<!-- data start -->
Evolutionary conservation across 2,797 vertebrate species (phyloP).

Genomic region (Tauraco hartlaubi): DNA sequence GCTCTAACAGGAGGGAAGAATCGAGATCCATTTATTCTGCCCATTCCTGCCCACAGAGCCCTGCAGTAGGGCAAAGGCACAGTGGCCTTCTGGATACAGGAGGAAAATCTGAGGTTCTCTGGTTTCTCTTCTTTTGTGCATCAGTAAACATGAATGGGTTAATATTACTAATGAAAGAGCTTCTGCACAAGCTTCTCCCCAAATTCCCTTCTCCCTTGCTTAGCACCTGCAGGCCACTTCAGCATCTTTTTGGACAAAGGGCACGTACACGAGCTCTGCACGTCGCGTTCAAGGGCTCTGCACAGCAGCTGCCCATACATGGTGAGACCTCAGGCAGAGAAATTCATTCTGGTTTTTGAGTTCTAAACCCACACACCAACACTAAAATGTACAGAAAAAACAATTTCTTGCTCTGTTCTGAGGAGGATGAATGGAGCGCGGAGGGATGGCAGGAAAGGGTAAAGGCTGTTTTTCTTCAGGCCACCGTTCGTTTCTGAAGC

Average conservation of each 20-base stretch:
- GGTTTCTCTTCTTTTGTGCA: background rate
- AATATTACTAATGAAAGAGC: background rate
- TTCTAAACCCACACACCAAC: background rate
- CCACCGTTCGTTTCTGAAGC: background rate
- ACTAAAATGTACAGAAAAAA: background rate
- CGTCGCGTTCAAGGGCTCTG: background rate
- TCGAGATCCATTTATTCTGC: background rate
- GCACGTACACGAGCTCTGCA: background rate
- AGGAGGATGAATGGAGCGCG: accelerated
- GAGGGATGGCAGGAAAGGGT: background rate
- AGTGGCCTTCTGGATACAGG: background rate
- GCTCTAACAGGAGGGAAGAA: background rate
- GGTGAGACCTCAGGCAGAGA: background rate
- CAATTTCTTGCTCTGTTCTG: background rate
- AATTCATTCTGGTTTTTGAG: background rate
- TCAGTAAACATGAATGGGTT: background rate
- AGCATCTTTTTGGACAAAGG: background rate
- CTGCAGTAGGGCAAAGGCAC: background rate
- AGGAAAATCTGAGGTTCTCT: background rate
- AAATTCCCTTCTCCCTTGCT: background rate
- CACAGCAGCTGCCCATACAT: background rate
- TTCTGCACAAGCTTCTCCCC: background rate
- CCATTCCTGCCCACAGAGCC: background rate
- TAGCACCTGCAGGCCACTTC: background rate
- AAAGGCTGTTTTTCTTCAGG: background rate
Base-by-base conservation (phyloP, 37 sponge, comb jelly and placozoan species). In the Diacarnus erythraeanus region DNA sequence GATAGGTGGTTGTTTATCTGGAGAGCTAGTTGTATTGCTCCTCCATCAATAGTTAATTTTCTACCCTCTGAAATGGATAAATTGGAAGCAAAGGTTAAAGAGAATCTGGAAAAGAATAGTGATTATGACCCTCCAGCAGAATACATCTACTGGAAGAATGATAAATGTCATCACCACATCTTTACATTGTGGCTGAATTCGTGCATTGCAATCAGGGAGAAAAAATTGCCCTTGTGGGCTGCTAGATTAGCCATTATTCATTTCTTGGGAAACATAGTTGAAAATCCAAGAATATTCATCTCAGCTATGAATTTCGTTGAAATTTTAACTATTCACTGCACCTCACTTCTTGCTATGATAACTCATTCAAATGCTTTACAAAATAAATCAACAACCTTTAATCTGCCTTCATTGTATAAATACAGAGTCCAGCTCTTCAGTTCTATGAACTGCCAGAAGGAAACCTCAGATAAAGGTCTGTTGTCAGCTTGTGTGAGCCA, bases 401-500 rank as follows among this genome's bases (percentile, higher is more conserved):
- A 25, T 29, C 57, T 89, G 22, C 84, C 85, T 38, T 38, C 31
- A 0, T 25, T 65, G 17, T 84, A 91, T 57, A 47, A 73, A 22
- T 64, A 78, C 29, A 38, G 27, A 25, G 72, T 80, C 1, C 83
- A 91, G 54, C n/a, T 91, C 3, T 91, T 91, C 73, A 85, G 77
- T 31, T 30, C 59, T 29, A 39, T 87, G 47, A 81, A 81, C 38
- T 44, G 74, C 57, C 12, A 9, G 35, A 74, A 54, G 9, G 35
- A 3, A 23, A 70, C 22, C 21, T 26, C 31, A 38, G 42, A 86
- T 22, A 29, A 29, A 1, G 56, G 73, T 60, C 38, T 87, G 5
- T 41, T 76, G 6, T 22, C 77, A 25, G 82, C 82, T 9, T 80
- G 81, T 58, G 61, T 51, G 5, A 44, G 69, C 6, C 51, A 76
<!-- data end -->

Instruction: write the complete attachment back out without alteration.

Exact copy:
Evolutionary conservation across 2,797 vertebrate species (phyloP).

Genomic region (Tauraco hartlaubi): DNA sequence GCTCTAACAGGAGGGAAGAATCGAGATCCATTTATTCTGCCCATTCCTGCCCACAGAGCCCTGCAGTAGGGCAAAGGCACAGTGGCCTTCTGGATACAGGAGGAAAATCTGAGGTTCTCTGGTTTCTCTTCTTTTGTGCATCAGTAAACATGAATGGGTTAATATTACTAATGAAAGAGCTTCTGCACAAGCTTCTCCCCAAATTCCCTTCTCCCTTGCTTAGCACCTGCAGGCCACTTCAGCATCTTTTTGGACAAAGGGCACGTACACGAGCTCTGCACGTCGCGTTCAAGGGCTCTGCACAGCAGCTGCCCATACATGGTGAGACCTCAGGCAGAGAAATTCATTCTGGTTTTTGAGTTCTAAACCCACACACCAACACTAAAATGTACAGAAAAAACAATTTCTTGCTCTGTTCTGAGGAGGATGAATGGAGCGCGGAGGGATGGCAGGAAAGGGTAAAGGCTGTTTTTCTTCAGGCCACCGTTCGTTTCTGAAGC

Average conservation of each 20-base stretch:
- GGTTTCTCTTCTTTTGTGCA: background rate
- AATATTACTAATGAAAGAGC: background rate
- TTCTAAACCCACACACCAAC: background rate
- CCACCGTTCGTTTCTGAAGC: background rate
- ACTAAAATGTACAGAAAAAA: background rate
- CGTCGCGTTCAAGGGCTCTG: background rate
- TCGAGATCCATTTATTCTGC: background rate
- GCACGTACACGAGCTCTGCA: background rate
- AGGAGGATGAATGGAGCGCG: accelerated
- GAGGGATGGCAGGAAAGGGT: background rate
- AGTGGCCTTCTGGATACAGG: background rate
- GCTCTAACAGGAGGGAAGAA: background rate
- GGTGAGACCTCAGGCAGAGA: background rate
- CAATTTCTTGCTCTGTTCTG: background rate
- AATTCATTCTGGTTTTTGAG: background rate
- TCAGTAAACATGAATGGGTT: background rate
- AGCATCTTTTTGGACAAAGG: background rate
- CTGCAGTAGGGCAAAGGCAC: background rate
- AGGAAAATCTGAGGTTCTCT: background rate
- AAATTCCCTTCTCCCTTGCT: background rate
- CACAGCAGCTGCCCATACAT: background rate
- TTCTGCACAAGCTTCTCCCC: background rate
- CCATTCCTGCCCACAGAGCC: background rate
- TAGCACCTGCAGGCCACTTC: background rate
- AAAGGCTGTTTTTCTTCAGG: background rate
Base-by-base conservation (phyloP, 37 sponge, comb jelly and placozoan species). In the Diacarnus erythraeanus region DNA sequence GATAGGTGGTTGTTTATCTGGAGAGCTAGTTGTATTGCTCCTCCATCAATAGTTAATTTTCTACCCTCTGAAATGGATAAATTGGAAGCAAAGGTTAAAGAGAATCTGGAAAAGAATAGTGATTATGACCCTCCAGCAGAATACATCTACTGGAAGAATGATAAATGTCATCACCACATCTTTACATTGTGGCTGAATTCGTGCATTGCAATCAGGGAGAAAAAATTGCCCTTGTGGGCTGCTAGATTAGCCATTATTCATTTCTTGGGAAACATAGTTGAAAATCCAAGAATATTCATCTCAGCTATGAATTTCGTTGAAATTTTAACTATTCACTGCACCTCACTTCTTGCTATGATAACTCATTCAAATGCTTTACAAAATAAATCAACAACCTTTAATCTGCCTTCATTGTATAAATACAGAGTCCAGCTCTTCAGTTCTATGAACTGCCAGAAGGAAACCTCAGATAAAGGTCTGTTGTCAGCTTGTGTGAGCCA, bases 401-500 rank as follows among this genome's bases (percentile, higher is more conserved):
- A 25, T 29, C 57, T 89, G 22, C 84, C 85, T 38, T 38, C 31
- A 0, T 25, T 65, G 17, T 84, A 91, T 57, A 47, A 73, A 22
- T 64, A 78, C 29, A 38, G 27, A 25, G 72, T 80, C 1, C 83
- A 91, G 54, C n/a, T 91, C 3, T 91, T 91, C 73, A 85, G 77
- T 31, T 30, C 59, T 29, A 39, T 87, G 47, A 81, A 81, C 38
- T 44, G 74, C 57, C 12, A 9, G 35, A 74, A 54, G 9, G 35
- A 3, A 23, A 70, C 22, C 21, T 26, C 31, A 38, G 42, A 86
- T 22, A 29, A 29, A 1, G 56, G 73, T 60, C 38, T 87, G 5
- T 41, T 76, G 6, T 22, C 77, A 25, G 82, C 82, T 9, T 80
- G 81, T 58, G 61, T 51, G 5, A 44, G 69, C 6, C 51, A 76